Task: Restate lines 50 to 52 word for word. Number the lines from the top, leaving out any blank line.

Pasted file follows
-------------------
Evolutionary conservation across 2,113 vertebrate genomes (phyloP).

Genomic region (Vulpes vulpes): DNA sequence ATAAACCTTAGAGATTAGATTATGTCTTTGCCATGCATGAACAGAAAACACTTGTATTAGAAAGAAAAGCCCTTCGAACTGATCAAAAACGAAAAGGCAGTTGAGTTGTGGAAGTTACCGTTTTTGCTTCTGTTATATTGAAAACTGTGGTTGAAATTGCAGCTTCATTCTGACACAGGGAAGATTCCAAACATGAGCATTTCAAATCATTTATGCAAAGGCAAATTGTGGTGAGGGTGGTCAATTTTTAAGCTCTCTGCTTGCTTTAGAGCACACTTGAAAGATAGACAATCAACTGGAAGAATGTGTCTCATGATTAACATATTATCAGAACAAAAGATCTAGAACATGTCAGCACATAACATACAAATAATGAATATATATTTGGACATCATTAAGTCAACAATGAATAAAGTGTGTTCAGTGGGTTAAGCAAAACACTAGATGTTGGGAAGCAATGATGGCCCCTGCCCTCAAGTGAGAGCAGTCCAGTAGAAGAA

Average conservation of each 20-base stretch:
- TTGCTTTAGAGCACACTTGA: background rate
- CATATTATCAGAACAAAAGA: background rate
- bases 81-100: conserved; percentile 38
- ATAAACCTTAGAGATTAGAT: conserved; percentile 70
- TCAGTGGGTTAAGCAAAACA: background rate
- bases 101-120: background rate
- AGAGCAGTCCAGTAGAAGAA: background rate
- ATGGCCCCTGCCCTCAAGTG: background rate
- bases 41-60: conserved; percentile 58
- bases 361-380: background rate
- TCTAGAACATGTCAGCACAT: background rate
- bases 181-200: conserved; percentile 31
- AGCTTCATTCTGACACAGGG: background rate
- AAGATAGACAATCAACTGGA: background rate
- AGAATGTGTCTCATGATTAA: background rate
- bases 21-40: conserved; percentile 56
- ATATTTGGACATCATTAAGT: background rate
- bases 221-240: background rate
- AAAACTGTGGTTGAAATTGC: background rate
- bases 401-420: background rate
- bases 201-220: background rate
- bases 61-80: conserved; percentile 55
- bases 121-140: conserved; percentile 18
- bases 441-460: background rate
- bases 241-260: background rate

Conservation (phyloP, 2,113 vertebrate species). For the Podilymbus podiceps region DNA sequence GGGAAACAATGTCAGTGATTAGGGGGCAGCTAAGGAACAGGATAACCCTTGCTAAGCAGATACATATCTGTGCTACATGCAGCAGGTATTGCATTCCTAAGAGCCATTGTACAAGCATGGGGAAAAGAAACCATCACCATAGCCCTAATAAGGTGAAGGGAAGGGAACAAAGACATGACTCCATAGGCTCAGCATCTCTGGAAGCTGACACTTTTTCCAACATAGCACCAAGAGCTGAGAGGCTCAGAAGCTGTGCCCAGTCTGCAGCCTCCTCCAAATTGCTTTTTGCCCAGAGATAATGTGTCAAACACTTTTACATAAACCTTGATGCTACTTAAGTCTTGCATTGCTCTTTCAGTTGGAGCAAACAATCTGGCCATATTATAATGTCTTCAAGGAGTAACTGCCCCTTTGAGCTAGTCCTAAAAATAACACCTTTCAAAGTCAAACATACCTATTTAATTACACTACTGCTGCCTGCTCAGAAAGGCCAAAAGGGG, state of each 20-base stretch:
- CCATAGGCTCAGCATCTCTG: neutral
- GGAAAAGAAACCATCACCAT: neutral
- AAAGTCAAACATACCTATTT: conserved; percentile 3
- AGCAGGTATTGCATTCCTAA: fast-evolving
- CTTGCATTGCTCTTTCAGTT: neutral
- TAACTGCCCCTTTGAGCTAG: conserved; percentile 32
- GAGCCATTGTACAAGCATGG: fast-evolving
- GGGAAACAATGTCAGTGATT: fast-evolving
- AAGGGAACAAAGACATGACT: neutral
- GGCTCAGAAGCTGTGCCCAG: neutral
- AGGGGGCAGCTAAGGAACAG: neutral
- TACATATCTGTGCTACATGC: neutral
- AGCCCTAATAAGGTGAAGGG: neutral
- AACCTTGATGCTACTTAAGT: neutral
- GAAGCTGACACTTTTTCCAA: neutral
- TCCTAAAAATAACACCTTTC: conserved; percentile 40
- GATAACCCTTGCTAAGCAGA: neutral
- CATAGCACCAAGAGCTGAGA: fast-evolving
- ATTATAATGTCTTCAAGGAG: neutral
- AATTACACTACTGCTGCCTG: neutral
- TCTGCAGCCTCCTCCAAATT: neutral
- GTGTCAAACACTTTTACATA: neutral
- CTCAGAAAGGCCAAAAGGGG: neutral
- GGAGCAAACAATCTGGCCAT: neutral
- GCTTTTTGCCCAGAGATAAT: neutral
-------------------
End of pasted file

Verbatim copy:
- TCTGCAGCCTCCTCCAAATT: neutral
- GTGTCAAACACTTTTACATA: neutral
- CTCAGAAAGGCCAAAAGGGG: neutral